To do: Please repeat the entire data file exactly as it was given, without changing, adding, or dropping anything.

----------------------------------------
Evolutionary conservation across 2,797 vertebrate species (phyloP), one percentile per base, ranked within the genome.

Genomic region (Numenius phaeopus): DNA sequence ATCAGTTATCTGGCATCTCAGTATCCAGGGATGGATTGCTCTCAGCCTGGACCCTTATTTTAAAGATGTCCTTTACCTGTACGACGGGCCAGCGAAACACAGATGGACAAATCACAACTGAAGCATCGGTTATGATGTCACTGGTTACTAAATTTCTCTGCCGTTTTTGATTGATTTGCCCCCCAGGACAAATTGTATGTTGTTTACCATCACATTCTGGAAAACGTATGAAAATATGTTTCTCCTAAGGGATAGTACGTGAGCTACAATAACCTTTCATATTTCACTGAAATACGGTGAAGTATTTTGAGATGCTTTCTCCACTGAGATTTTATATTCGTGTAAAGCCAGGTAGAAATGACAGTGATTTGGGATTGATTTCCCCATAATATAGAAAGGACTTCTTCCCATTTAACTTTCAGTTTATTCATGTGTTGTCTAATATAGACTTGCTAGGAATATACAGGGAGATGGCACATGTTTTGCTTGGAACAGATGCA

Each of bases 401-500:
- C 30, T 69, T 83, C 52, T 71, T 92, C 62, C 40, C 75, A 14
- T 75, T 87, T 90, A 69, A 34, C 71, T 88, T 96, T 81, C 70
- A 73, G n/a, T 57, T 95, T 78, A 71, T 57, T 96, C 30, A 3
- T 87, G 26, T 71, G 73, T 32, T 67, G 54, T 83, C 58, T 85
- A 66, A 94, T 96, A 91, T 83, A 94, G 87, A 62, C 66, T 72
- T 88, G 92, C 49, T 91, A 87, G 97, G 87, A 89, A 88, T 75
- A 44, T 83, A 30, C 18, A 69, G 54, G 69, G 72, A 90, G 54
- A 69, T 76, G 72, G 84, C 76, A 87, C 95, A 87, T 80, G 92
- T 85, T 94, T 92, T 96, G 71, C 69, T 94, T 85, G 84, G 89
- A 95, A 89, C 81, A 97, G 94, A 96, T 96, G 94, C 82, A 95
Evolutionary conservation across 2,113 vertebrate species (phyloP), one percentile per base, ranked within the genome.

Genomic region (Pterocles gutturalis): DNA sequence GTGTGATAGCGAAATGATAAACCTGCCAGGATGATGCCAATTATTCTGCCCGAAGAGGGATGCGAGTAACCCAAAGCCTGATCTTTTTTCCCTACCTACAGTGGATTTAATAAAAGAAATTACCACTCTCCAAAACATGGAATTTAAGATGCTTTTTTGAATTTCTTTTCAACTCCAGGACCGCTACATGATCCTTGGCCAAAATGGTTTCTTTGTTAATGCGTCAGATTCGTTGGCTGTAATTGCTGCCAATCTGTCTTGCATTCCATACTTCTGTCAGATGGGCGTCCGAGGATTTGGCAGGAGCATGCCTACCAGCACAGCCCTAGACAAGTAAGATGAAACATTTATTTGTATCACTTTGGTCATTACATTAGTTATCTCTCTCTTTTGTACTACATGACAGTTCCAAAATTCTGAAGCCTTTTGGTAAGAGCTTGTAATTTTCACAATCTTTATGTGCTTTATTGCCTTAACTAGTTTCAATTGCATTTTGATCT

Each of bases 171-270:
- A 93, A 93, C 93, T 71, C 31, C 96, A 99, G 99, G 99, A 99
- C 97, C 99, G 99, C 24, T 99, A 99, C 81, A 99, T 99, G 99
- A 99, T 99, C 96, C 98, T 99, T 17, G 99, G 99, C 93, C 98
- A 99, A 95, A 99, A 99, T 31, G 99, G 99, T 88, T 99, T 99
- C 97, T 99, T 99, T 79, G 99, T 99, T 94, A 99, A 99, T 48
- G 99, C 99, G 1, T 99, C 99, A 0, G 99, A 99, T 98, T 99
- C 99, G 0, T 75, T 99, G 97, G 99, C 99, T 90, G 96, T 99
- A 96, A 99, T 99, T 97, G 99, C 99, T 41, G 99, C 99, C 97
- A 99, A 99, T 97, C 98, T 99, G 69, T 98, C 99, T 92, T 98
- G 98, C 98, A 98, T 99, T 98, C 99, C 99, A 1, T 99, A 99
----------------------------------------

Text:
Evolutionary conservation across 2,797 vertebrate species (phyloP), one percentile per base, ranked within the genome.

Genomic region (Numenius phaeopus): DNA sequence ATCAGTTATCTGGCATCTCAGTATCCAGGGATGGATTGCTCTCAGCCTGGACCCTTATTTTAAAGATGTCCTTTACCTGTACGACGGGCCAGCGAAACACAGATGGACAAATCACAACTGAAGCATCGGTTATGATGTCACTGGTTACTAAATTTCTCTGCCGTTTTTGATTGATTTGCCCCCCAGGACAAATTGTATGTTGTTTACCATCACATTCTGGAAAACGTATGAAAATATGTTTCTCCTAAGGGATAGTACGTGAGCTACAATAACCTTTCATATTTCACTGAAATACGGTGAAGTATTTTGAGATGCTTTCTCCACTGAGATTTTATATTCGTGTAAAGCCAGGTAGAAATGACAGTGATTTGGGATTGATTTCCCCATAATATAGAAAGGACTTCTTCCCATTTAACTTTCAGTTTATTCATGTGTTGTCTAATATAGACTTGCTAGGAATATACAGGGAGATGGCACATGTTTTGCTTGGAACAGATGCA

Each of bases 401-500:
- C 30, T 69, T 83, C 52, T 71, T 92, C 62, C 40, C 75, A 14
- T 75, T 87, T 90, A 69, A 34, C 71, T 88, T 96, T 81, C 70
- A 73, G n/a, T 57, T 95, T 78, A 71, T 57, T 96, C 30, A 3
- T 87, G 26, T 71, G 73, T 32, T 67, G 54, T 83, C 58, T 85
- A 66, A 94, T 96, A 91, T 83, A 94, G 87, A 62, C 66, T 72
- T 88, G 92, C 49, T 91, A 87, G 97, G 87, A 89, A 88, T 75
- A 44, T 83, A 30, C 18, A 69, G 54, G 69, G 72, A 90, G 54
- A 69, T 76, G 72, G 84, C 76, A 87, C 95, A 87, T 80, G 92
- T 85, T 94, T 92, T 96, G 71, C 69, T 94, T 85, G 84, G 89
- A 95, A 89, C 81, A 97, G 94, A 96, T 96, G 94, C 82, A 95
Evolutionary conservation across 2,113 vertebrate species (phyloP), one percentile per base, ranked within the genome.

Genomic region (Pterocles gutturalis): DNA sequence GTGTGATAGCGAAATGATAAACCTGCCAGGATGATGCCAATTATTCTGCCCGAAGAGGGATGCGAGTAACCCAAAGCCTGATCTTTTTTCCCTACCTACAGTGGATTTAATAAAAGAAATTACCACTCTCCAAAACATGGAATTTAAGATGCTTTTTTGAATTTCTTTTCAACTCCAGGACCGCTACATGATCCTTGGCCAAAATGGTTTCTTTGTTAATGCGTCAGATTCGTTGGCTGTAATTGCTGCCAATCTGTCTTGCATTCCATACTTCTGTCAGATGGGCGTCCGAGGATTTGGCAGGAGCATGCCTACCAGCACAGCCCTAGACAAGTAAGATGAAACATTTATTTGTATCACTTTGGTCATTACATTAGTTATCTCTCTCTTTTGTACTACATGACAGTTCCAAAATTCTGAAGCCTTTTGGTAAGAGCTTGTAATTTTCACAATCTTTATGTGCTTTATTGCCTTAACTAGTTTCAATTGCATTTTGATCT

Each of bases 171-270:
- A 93, A 93, C 93, T 71, C 31, C 96, A 99, G 99, G 99, A 99
- C 97, C 99, G 99, C 24, T 99, A 99, C 81, A 99, T 99, G 99
- A 99, T 99, C 96, C 98, T 99, T 17, G 99, G 99, C 93, C 98
- A 99, A 95, A 99, A 99, T 31, G 99, G 99, T 88, T 99, T 99
- C 97, T 99, T 99, T 79, G 99, T 99, T 94, A 99, A 99, T 48
- G 99, C 99, G 1, T 99, C 99, A 0, G 99, A 99, T 98, T 99
- C 99, G 0, T 75, T 99, G 97, G 99, C 99, T 90, G 96, T 99
- A 96, A 99, T 99, T 97, G 99, C 99, T 41, G 99, C 99, C 97
- A 99, A 99, T 97, C 98, T 99, G 69, T 98, C 99, T 92, T 98
- G 98, C 98, A 98, T 99, T 98, C 99, C 99, A 1, T 99, A 99